Why I Helped Carry a Torah From Selma to Washington

09/18/2015 04:01 pm ET Updated Dec 06, 2017

This week, I carried a Torah, not an unusual experience for a Rabbi -- except this Torah had traveled 1,000 miles from Selma, Alabama, to Washington, DC. It was carried along the way by nearly 200 Reform Rabbis and hundreds of others who walked in partnership on the NAACP's America's Journey for Justice.

My role was to carry the Torah in the final days of the Journey. My first day was through Virginia, on day two I brought the Torah to synagogue for Rosh Hashanah, and then on day three back to Virginia for the last miles across the Memorial Bridge and up the steps to the Lincoln Memorial.

As I carried this Torah over the three days, I felt not just the weight of the scroll itself. I felt the weight of obligation upon all of us to live up to its the words calling us to pursue justice, equality, and freedom, all qualities sacred to the core beliefs of the United States and of Judaism.

The weight of the Torah was not upon me alone or upon any one of the 200 rabbis or upon any one leader of the NAACP. The Torah scroll was held high by NAACP President Cornell William Brooks, and passed from person to person along the Journey. The people who helped to carry the Torah shared their personal stories along the way--stories of their struggles for justice, their battles to overcome discrimination, and their compelling desire to live the words of Torah. To follow the dictum, "Justice, Justice, you shall pursue."

On Rosh Hashanah, the Torah briefly took a break to welcome the New Year at Temple Micah in Washington, DC. Again, I was honored to carry the Torah - this time throughout the entire congregation during a "Hakafah" - the moment when the Torah scroll is carried around the congregation for every member to honor its presence. The excitement of members of the congregation that this special scroll came to their home for the Holy Day was highlighted when four young people read from the Torah scroll, reminding us that we keep Torah's words alive by passing them from generation to generation.

Justice is at the heart of our faith as Jews. And we know that we must continue even in this day to cry out for "liberty throughout the land" and to march for equality. Today in America, that ideal is far from secure. Because of the pressing challenges in America - and throughout the world - the CCAR, along with the Religious Action Center of Reform Judaism, joined the NAACP in in the Journey for Justice to focus attention on protecting the rights of every American to uncorrupted and unfettered access to the ballot box, to a fair criminal justice system, to economic equality and sustainable jobs, and to accessible and equitable public education.

This is not a new task for us. Members of the Reform Jewish community are deeply connected to the battle for social justice, both from the text of the Torah and from our own historical experiences. Along the Journey, I was reminded of the many American rabbis who led the way in the pursuit of justice. I recalled Rabbi David Einhorn, who in the 1860s was run out of Baltimore for speaking out against slavery. Rabbi Maurice Eisendrath, who led the way in the 1960s for the Reform Movement's commitment to social justice, inspired me. I was motivated by another model of justice, Rabbi Sally Priesand, the first woman rabbi to be ordained, who joined the Journey for Justice last week, and who has led the way for equality for women and others in her lifetime. I thought as well of Rabbi Denise Eger, the current CCAR President, whose participation in the Journey exemplifies her dedication to fighting for quality for the LGBT community and for all people living in our society.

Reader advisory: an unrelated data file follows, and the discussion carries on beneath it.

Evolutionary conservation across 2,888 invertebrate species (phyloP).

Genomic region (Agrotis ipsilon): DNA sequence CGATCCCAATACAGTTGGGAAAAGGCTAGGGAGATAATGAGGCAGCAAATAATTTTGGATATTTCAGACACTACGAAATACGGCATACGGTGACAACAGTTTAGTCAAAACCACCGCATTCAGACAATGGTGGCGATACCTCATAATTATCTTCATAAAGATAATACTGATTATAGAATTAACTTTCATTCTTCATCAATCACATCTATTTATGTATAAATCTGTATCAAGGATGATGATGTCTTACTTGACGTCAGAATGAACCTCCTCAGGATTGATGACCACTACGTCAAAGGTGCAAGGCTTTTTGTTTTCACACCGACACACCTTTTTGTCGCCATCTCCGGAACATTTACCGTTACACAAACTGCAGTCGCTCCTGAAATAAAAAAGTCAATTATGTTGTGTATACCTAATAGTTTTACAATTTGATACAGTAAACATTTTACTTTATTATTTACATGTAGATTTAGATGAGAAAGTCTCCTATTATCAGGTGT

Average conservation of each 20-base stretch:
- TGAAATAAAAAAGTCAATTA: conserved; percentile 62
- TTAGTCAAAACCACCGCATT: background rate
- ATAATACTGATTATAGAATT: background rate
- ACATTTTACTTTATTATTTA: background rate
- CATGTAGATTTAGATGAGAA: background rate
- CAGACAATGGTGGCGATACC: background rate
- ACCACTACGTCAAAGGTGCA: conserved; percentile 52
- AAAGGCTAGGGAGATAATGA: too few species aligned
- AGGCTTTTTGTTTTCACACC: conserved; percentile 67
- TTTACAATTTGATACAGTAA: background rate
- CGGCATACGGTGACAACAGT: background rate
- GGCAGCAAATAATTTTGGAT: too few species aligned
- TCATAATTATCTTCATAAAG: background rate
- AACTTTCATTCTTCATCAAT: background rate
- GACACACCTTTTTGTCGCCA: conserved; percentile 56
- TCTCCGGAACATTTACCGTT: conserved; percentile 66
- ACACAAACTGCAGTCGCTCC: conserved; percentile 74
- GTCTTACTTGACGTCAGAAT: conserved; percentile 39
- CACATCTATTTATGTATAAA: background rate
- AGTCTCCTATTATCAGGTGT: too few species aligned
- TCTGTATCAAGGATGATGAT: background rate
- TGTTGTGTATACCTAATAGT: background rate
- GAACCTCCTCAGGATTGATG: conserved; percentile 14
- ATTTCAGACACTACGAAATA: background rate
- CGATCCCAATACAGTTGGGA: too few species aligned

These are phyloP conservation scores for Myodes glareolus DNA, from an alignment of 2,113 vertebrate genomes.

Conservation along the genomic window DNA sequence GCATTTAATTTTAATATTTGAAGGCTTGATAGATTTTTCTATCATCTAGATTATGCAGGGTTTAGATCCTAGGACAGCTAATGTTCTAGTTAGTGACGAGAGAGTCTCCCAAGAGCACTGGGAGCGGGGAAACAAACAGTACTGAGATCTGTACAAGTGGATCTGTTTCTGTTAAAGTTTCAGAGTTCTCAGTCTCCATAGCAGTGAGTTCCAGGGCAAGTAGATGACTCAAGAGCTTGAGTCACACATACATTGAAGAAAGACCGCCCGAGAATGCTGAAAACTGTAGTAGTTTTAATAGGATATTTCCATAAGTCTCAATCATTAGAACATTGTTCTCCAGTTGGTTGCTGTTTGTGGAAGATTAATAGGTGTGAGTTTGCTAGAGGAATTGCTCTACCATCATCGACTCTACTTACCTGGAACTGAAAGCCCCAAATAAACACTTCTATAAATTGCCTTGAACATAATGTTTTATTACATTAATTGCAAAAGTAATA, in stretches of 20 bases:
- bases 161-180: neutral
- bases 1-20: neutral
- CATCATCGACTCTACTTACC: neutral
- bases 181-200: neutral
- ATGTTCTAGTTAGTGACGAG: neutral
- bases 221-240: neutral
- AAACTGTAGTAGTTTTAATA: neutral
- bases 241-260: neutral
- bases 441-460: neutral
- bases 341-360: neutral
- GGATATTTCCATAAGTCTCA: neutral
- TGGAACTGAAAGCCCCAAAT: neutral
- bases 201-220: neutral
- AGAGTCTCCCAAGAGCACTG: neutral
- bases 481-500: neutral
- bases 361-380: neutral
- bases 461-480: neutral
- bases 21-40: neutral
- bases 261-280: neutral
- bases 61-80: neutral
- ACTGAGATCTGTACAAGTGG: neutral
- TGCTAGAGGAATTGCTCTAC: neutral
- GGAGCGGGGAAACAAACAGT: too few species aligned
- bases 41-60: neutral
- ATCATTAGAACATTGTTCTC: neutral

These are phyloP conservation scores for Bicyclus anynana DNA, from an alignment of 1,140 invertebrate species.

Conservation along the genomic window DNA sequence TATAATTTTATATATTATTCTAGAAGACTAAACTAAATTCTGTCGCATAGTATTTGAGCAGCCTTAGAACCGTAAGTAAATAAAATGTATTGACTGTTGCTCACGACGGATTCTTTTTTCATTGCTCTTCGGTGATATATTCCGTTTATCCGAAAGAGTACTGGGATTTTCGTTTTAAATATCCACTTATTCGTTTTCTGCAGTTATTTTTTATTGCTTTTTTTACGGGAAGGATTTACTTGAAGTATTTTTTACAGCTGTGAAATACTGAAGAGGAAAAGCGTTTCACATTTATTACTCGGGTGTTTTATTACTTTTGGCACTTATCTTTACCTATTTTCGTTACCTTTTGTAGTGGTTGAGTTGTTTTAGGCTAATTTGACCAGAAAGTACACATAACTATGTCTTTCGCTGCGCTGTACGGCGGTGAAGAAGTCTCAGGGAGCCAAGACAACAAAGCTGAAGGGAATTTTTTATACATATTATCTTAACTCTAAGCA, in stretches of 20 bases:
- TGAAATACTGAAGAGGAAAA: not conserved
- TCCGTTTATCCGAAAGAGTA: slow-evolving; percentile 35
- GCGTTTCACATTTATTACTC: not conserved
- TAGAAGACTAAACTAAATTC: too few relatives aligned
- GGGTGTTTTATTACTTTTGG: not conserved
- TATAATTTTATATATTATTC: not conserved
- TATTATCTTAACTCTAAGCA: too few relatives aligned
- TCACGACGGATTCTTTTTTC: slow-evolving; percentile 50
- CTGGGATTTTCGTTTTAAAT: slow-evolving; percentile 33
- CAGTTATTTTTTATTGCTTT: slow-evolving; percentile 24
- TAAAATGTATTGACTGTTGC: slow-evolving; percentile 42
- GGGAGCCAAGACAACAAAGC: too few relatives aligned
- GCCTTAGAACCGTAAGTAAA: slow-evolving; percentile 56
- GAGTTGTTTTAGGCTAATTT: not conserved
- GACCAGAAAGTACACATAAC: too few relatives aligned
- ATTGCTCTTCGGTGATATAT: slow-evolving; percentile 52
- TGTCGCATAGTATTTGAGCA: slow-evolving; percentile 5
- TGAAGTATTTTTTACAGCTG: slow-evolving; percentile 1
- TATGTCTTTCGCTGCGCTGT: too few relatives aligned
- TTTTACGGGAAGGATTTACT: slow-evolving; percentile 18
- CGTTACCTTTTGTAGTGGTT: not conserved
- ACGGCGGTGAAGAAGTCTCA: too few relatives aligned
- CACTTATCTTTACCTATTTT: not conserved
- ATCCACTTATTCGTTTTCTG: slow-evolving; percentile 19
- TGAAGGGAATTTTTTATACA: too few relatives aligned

I am greatly encouraged by the participation of so many Reform Rabbis in the Journey for Justice, who are showing that once again the pursuit of justice is making Judaism meaningful for another generation of Jews. Today, social justice is a gateway into Judaism for so many rabbinical and lay leaders in Jewish life (as confirmed in a Pew Center Study). For this reason, I was especially excited to see so many younger rabbis carrying the Torah along the 1,000 miles joined by members of the Jewish community, of all generations, young and old, and those in between, along with members of all ages from the African-American community, and others.

journey for justice

"Justice, justice you shall pursue." These words of Torah ring true today as they have for thousands of years. Our pursuit for justice continues. We have known great injustice throughout our history and thus have a particular obligation to pursue justice not only for ourselves but for all. As so many have taught, including Reverend Martin Luther King, Jr, and Rabbi Abraham Joshua Heschel, none are free until all are free.

The High Holy Days call us to recommit ourselves to the values core to Jewish life including our obligation to work for a world of freedom and equality for all. We must not fail. Indeed this is a Journey for the soul of all America, and for all the world. We shall pursue justice from Selma, Alabama to Washington, D.C. and beyond.